That abandoned property is just sitting there, waiting to be purchased, rehabbed, flipped, and turned for a profit. That deal could be your next vacation. At last count, about 1.4 million of these vacant properties exist in the United States, thus giving investors plenty of opportunity to track down an owner, develop a rapport, make an offer, negotiate, and close the deal—and earn that profit.Read More
The worst sound an REI professional can hear when talking with a prospect who has just called isn’t “Don’t call again” or “Go to hell!” or “I’m not interested in selling” or a myriad of other phrases you’ve likely encountered over the years. Yes, those suck, but the worst sound is simple and devastating: a click.Read More
You have the addresses. You have the names. You have the charming personality, focused determination, and negotiating skills. All you are missing are the right digits.
Direct mail and email contacts can help you make inroads with the owner of a distressed property, but nothing beats a good old-fashioned phone call. Interacting with a live human in real time remains the best way for prospects to build a rapport with REI professionals looking to buy their properties (and vice versa). So when you can’t find the phone number associated with a property owner or the property itself, you begin your endeavor already at a ridiculous disadvantage.Read More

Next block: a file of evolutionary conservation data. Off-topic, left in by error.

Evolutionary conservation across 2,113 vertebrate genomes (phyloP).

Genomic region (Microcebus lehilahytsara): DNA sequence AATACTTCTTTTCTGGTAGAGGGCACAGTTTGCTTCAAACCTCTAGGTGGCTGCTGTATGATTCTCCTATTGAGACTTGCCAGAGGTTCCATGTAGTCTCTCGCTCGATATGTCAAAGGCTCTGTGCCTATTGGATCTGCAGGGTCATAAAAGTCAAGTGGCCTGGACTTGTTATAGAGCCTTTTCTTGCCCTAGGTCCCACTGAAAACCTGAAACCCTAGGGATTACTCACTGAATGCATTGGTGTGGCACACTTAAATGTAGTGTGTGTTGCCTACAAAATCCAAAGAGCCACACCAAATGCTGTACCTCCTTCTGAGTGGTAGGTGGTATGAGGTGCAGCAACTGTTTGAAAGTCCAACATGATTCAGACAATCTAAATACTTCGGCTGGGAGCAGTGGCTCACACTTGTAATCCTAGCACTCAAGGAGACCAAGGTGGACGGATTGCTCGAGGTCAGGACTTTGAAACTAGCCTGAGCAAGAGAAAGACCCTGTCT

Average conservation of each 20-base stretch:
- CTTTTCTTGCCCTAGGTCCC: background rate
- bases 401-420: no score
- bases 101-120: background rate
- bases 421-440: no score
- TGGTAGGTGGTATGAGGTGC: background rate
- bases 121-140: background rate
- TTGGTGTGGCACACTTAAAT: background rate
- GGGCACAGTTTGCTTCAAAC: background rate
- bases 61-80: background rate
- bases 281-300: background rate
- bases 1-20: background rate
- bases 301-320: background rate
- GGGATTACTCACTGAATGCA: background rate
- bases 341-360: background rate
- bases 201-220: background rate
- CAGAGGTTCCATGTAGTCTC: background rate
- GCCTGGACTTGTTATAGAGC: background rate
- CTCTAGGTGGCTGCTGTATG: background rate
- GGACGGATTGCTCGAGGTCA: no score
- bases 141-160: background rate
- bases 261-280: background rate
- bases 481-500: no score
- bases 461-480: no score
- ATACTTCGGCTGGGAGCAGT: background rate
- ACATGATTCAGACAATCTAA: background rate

Key Takeaways—The Down and Dirty Version of This Post:
1. Instant info: When on the phone with a prospect, instant information is essential to projecting confidence and closing a deal.
2. Trust building: You have, on average, on 3-5 seconds to prove you are someone a prospect wants to talk to.
3. Smooth negotiations: Negotiating with the owner of a distressed property is incredibly delicate. You need all the key information about the deal at your fingertips.
4. Data tracking: In a typical month, you might speak with dozens of potential sellers over the phone. Therefore, tracking your performance is essential.